SN: You have a match at Elimination Chamber against Riddle and Keith Lee, who are two Superstars that can be considered the future of WWE. They also have remnants of you in their style. How exciting is it for you to be a part of this match?

BL: The future is bright. Both of those guys have the potential to do some great things in this business. But that’s after I retire, of course. They have great matches but I’m not trying to have a great match. I’m trying to beat them up. I’m going to grab Riddle and beat Keith Lee with him. 

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SN: WrestleMania is coming up. Is there a match with someone that you haven’t had yet — who would it be against and why?

BL: It would be a clone of myself (laughs). There are so many different people. It really depends on what the fans want. If you want a fight, give me Brock Lesnar. If it’s a street fight, I’ll face Drew McIntyre. If you want to find out who the biggest dog on the block is, I’ll take Roman Reigns. If you want a trainwreck, let’s go with Braun Strowman. And if you want a technical match, I’ll get down with AJ Styles and Seth Rollins. I can’t pick one person. It just depends on what kind of match is needed at that moment.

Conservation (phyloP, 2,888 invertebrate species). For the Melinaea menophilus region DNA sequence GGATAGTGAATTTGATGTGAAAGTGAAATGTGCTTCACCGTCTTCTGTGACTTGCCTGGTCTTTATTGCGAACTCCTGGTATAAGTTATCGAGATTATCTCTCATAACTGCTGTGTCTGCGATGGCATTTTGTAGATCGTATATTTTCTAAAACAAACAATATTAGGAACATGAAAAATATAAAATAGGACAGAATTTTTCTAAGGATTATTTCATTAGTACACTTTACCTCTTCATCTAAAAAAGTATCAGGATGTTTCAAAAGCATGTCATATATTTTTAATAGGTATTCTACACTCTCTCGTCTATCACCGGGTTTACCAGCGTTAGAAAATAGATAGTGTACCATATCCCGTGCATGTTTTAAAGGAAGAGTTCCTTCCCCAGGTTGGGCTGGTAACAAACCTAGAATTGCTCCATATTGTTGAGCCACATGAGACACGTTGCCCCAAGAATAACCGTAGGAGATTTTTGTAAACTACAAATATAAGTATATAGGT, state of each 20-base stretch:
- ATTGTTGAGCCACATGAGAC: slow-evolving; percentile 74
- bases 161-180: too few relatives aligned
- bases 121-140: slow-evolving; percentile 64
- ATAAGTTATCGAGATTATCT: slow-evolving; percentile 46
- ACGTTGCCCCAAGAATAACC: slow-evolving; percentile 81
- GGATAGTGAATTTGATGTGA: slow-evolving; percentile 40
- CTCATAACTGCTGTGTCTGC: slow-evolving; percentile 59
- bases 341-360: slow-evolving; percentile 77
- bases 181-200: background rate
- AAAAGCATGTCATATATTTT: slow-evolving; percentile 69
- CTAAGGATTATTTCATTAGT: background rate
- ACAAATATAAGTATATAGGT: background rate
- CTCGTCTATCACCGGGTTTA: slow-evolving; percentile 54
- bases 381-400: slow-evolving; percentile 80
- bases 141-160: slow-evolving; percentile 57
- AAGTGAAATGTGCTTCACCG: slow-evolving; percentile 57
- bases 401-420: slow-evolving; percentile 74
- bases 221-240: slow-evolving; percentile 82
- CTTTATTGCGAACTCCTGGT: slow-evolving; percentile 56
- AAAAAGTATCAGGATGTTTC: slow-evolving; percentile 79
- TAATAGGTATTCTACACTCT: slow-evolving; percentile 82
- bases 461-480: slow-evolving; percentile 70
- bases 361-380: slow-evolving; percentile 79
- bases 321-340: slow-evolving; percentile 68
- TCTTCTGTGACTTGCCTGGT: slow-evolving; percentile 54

SN: At the Royal Rumble, you and Big E had a moment. People realized that you two have never interacted in the ring. Social media was buzzing at the possibility. Obviously, you two are champions on two different shows, but would you be interested in a title vs. title match at WrestleMania?

BL: You know, it would be great to have two titles. Me and Big E have purposefully stayed away from each other for so long, but I don’t think we can do this much longer. One reason is because we have the Raw tag team titles and I know The New Day wants them back. So if Kofi Kingston and Xavier Woods come after us and Big E finds a way to involve himself, now it’s The Hurt Business vs. The New Day. We’ve never seen that match.

SN: You’re in great shape as a 44-year-old but do you put a time limit on when you’ll decide to call it a career?

BL: I still have a good amount of years left on my contract but it’s one of those things where you see guys who have fought for too long and begin to fall off. But I tell those close to me that if you see me slowing down and collecting extra pudge on my body, pull me aside and tell me. Sometimes we don’t want to be honest with ourselves. Right now, I feel invincible. But if somebody tells me I’m slowing down I’ll take a look at myself. But, if I had to guess, I’ve got five years left.